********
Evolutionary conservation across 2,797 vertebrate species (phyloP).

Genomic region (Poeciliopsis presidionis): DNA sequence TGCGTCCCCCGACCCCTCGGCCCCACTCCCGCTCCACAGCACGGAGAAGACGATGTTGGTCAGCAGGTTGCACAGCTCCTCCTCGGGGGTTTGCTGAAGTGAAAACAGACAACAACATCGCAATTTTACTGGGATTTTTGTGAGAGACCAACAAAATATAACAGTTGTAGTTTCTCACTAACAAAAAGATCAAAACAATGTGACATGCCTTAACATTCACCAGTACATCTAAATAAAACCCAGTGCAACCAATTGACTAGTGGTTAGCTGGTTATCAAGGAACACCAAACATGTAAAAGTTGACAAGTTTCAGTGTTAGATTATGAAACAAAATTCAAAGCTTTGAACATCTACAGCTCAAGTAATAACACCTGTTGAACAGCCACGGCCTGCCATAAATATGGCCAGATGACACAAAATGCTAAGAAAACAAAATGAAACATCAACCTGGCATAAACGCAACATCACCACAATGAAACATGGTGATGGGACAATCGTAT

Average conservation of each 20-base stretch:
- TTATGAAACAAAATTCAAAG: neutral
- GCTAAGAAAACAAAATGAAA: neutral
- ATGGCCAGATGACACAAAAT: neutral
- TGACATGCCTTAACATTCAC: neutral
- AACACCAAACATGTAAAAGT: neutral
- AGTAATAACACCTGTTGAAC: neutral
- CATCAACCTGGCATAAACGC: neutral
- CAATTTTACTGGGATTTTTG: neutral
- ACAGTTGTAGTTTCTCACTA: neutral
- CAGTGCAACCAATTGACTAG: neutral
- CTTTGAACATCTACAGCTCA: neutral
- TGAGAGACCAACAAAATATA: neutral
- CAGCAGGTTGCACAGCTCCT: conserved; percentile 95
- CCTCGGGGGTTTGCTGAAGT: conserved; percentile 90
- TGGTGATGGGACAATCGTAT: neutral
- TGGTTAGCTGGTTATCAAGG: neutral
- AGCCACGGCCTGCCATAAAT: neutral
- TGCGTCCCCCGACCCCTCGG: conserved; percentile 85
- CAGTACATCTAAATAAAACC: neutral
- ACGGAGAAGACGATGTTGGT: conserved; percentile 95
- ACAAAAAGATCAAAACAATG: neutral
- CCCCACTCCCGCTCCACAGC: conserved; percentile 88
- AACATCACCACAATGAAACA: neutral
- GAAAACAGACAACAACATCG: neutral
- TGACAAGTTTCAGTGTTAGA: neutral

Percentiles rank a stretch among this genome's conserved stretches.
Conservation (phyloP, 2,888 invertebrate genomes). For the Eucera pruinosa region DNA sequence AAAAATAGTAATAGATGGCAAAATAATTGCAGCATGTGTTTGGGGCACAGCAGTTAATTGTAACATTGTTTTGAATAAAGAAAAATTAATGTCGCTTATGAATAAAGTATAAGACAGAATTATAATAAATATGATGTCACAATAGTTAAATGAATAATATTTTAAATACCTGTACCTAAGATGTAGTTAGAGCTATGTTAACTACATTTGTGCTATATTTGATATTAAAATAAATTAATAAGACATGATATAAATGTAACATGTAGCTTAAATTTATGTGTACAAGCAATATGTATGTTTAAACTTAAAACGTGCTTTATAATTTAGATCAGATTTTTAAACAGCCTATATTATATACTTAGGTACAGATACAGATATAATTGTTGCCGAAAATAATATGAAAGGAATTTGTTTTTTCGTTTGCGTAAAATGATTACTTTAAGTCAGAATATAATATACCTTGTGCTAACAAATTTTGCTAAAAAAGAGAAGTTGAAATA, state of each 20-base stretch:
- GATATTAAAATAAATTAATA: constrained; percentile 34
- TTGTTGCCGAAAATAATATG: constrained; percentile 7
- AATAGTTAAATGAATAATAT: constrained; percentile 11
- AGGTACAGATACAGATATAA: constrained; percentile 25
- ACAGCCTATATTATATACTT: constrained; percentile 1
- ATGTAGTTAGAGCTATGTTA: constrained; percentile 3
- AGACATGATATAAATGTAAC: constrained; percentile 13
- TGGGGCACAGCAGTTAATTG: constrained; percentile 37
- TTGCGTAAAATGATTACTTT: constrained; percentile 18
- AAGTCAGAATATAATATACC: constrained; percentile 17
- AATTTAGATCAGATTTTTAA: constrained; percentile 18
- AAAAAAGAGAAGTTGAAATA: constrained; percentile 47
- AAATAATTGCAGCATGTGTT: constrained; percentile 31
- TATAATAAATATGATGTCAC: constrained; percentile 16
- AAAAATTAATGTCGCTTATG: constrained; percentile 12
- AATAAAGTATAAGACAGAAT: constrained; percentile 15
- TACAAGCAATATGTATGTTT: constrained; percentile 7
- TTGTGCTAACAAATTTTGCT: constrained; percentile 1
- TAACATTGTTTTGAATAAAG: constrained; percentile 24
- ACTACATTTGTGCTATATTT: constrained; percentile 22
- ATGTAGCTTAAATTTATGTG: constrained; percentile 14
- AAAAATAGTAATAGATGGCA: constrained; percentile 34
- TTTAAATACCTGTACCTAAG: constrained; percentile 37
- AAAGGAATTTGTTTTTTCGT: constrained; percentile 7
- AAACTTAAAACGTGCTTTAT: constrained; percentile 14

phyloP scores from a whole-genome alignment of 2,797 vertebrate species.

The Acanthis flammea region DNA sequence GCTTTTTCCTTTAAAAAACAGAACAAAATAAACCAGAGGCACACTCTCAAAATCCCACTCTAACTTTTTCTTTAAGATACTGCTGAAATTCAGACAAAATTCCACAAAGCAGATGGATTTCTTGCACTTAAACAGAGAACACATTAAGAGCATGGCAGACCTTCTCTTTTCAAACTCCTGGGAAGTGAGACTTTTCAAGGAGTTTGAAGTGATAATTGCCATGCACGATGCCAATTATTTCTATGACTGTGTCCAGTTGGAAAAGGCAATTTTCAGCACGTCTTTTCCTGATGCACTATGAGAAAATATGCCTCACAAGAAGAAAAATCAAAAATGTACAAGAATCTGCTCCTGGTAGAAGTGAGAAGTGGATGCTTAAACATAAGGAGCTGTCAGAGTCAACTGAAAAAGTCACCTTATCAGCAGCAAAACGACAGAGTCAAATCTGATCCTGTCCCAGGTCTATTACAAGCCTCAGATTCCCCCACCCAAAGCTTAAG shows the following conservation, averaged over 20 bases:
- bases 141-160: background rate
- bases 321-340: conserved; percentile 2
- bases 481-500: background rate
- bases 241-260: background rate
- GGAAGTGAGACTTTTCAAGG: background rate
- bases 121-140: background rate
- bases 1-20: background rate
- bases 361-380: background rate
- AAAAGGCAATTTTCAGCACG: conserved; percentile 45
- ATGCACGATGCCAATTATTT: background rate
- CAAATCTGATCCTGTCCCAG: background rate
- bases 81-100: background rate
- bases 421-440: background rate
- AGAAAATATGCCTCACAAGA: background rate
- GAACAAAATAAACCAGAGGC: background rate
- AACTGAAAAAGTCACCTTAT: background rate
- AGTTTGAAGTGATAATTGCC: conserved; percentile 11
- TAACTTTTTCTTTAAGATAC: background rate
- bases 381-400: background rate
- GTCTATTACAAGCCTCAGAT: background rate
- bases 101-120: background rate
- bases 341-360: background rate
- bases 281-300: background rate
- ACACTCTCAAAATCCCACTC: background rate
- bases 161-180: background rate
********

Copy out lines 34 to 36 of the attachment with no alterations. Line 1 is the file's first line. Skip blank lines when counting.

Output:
- AGGTACAGATACAGATATAA: constrained; percentile 25
- ACAGCCTATATTATATACTT: constrained; percentile 1
- ATGTAGTTAGAGCTATGTTA: constrained; percentile 3